- Estrogen pill – Pills are the most common treatment for menopausal symptoms. Among the many forms of pills available are conjugated estrogens (Cenestin, Estratab, Estrace, Ogen, Femtrace, and Premarin) or estrogens-bazedoxifene (Duavee). Follow your doctor’s instructions for dosing. Most estrogen pills are taken once a day without food. Some have more complicated dosing schedules.
- Estrogen patch – The patch is worn on the skin of your abdomen. Depending on the dose, some patches are replaced every few days, while others can be worn for a week. Examples are Climara, Alora, Estraderm, and Vivelle-Dot. Combination estrogen and progestin patches – like Climara Pro and Combipatch – are also available. Menostar has a lower dose of estrogen than other patches, and it is only used for reducing the risk of osteoporosis. It does not help with other menopause symptoms.
- Topical Estrogen – Creams, gels, and sprays offer other ways of getting estrogen into your system. Examples include gels (like EstroGel and Divigel), creams (like Estrasorb), and sprays (like Evamist). As with patches, this type of estrogen treatment is absorbed through the skin directly into the bloodstream. The specifics on how to apply these creams vary, although they are usually used once a day. EstroGel is applied on one arm, from the wrist to the shoulder. Estrasorb is applied to the legs. Evamist is applied to the arm.
- Vaginal estrogen – Vaginal estrogen comes in a cream, vaginal ring, or vaginal estrogen tablets. In general, these treatments are for women who are troubled specifically by vaginal dryness, itchiness, and burning or pain during intercourse. Examples are vaginal tablets, creams, and insertable rings. Dosing schedules vary, depending on the product. Most vaginal rings need to be replaced every three months. Vaginal tablets are often used daily for a couple of weeks; after that, you only need to use them twice a week. Creams might be used daily, several times a week, or according to a different schedule.
Estrogen/Progesterone/Progestin Hormone Therapy
This is often called combination hormone therapy since it combines doses of estrogen and progestin, the synthetic form of progesterone. It is meant for women who still have their uterus. Taking estrogen with progesterone lowers your risk for cancer of the endometrium, the lining of the uterus, compared with taking estrogen alone.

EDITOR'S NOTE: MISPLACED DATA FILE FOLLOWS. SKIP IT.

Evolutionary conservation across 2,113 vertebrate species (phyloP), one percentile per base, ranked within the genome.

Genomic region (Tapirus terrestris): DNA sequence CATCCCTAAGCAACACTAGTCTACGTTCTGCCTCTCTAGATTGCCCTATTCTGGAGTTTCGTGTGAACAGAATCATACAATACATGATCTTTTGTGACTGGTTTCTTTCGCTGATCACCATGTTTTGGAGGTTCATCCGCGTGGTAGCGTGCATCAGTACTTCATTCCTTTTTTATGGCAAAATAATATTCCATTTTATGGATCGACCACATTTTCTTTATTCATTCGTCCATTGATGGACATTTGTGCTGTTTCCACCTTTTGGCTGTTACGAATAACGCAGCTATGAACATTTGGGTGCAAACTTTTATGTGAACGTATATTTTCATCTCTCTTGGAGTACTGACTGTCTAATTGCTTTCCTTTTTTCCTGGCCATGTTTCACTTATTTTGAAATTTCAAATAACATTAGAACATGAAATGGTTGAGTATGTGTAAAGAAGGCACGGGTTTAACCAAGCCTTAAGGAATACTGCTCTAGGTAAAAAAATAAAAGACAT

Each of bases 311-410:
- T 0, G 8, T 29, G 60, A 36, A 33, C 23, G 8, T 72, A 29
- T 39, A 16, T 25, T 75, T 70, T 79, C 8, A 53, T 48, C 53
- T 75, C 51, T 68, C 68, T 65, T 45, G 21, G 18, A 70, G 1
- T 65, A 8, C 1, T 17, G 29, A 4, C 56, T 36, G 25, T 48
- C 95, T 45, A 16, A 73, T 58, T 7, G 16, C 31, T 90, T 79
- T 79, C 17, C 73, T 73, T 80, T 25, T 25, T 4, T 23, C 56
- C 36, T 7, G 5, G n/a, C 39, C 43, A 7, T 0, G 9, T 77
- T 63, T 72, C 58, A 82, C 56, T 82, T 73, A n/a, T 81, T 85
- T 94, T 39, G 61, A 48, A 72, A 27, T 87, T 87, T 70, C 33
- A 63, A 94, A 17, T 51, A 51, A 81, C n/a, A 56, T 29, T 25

While generally used as a form of birth control, progesterone can help treat many menopausal symptoms such as hot flashes.
- Oral progestins – Taken in pill form, progestin medications include medroxyprogesterone acetate and synthetic progestin pills. Many doctors now treat most of their menopausal patients with natural progesterone rather than synthetic progestins. Research suggests that natural progesterone may not have a negative effect on lipids and is a good choice for women with high cholesterol levels. In addition, natural progesterone might have other advantages when compared with medroxyprogesterone acetate.
- Intrauterine progestin – Low-dose intrauterine devices (IUD) with levonorgestrel are sold under the brand names Kyleena, Liletta, Skyla, and Mirena. These are approved for pregnancy prevention and bleeding control in the United States, and they are sometimes used “off-label” along with estrogen. If you have one of these IUDs when you enter perimenopause, your doctor may suggest that you keep it in until perimenopause is complete to help with uneven periods.
Benefits of Hormone Replacement Therapy
Hormone replacement therapy for women may:
- Relieve hot flashes and night sweats
- Ease vaginal dryness and itching
- Help you sleep better
- Make sex less painful
- Help prevent fractures caused by osteoporosis (thinning bones)
- Lower your chances of dementia
- Make some women less likely to have heart disease
Risks of Hormone Replacement Therapy
Research has shown that the benefits can be greater than the risks for many women. But HRT may still increase your chances of:
- Endometrial cancer, if you take estrogen without progestin and you still have your uterus
- Blood clots
- Breast cancer
Subsequent studies have suggested that these risks vary depending on: